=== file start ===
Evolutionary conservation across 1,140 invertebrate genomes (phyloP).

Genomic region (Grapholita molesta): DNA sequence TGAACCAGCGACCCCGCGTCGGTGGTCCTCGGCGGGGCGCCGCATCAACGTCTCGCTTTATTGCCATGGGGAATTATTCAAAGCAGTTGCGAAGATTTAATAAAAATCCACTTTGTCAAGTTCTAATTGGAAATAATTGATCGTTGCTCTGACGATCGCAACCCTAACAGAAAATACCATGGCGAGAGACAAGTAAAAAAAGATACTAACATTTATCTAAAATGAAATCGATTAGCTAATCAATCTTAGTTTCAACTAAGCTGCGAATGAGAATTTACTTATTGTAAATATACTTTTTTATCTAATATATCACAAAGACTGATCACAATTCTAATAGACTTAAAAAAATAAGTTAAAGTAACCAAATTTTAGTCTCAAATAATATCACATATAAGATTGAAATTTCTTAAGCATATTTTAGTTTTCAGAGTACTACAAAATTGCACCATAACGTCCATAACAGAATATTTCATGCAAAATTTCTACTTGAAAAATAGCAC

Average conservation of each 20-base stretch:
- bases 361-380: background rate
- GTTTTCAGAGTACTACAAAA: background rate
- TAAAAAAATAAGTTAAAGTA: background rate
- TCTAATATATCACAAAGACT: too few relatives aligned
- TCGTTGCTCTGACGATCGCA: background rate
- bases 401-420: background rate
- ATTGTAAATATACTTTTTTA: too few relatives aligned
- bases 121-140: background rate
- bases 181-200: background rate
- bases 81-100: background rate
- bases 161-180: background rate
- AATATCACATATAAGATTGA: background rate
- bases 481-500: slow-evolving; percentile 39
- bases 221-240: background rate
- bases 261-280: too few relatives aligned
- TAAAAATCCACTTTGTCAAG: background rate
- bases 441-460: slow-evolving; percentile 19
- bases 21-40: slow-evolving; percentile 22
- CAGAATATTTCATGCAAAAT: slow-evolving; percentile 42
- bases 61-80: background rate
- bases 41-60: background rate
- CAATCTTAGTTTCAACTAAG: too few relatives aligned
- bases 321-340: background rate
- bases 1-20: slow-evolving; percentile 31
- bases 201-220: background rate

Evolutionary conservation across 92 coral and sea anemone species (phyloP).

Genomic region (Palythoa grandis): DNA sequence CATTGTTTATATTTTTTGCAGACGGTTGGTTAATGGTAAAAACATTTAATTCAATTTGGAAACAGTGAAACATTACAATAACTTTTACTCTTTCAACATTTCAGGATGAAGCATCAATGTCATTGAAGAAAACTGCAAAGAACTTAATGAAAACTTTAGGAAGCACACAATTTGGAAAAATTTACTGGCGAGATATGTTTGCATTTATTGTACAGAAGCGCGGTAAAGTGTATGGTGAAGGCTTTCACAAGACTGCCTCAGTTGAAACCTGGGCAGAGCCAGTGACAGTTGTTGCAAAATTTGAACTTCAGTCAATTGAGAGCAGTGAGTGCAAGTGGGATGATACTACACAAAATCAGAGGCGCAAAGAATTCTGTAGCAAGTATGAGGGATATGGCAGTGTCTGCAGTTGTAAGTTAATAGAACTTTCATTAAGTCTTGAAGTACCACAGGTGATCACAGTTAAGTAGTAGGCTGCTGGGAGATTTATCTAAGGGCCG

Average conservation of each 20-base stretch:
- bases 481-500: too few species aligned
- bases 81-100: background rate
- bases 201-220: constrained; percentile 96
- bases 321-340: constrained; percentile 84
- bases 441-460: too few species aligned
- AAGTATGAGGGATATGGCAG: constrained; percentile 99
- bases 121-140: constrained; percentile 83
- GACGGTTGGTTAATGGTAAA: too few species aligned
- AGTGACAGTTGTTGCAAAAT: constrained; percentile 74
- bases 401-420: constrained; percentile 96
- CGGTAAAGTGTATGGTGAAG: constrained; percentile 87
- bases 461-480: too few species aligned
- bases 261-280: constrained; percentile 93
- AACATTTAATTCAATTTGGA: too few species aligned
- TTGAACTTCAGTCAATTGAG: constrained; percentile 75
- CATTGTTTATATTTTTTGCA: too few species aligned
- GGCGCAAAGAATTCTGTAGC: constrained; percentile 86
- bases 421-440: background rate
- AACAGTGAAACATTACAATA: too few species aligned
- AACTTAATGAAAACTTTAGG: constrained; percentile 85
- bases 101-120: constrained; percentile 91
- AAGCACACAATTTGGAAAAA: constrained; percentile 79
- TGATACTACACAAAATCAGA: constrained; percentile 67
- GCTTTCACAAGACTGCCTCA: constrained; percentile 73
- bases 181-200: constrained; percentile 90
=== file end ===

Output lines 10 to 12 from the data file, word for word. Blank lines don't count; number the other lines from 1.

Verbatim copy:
- ATTGTAAATATACTTTTTTA: too few relatives aligned
- bases 121-140: background rate
- bases 181-200: background rate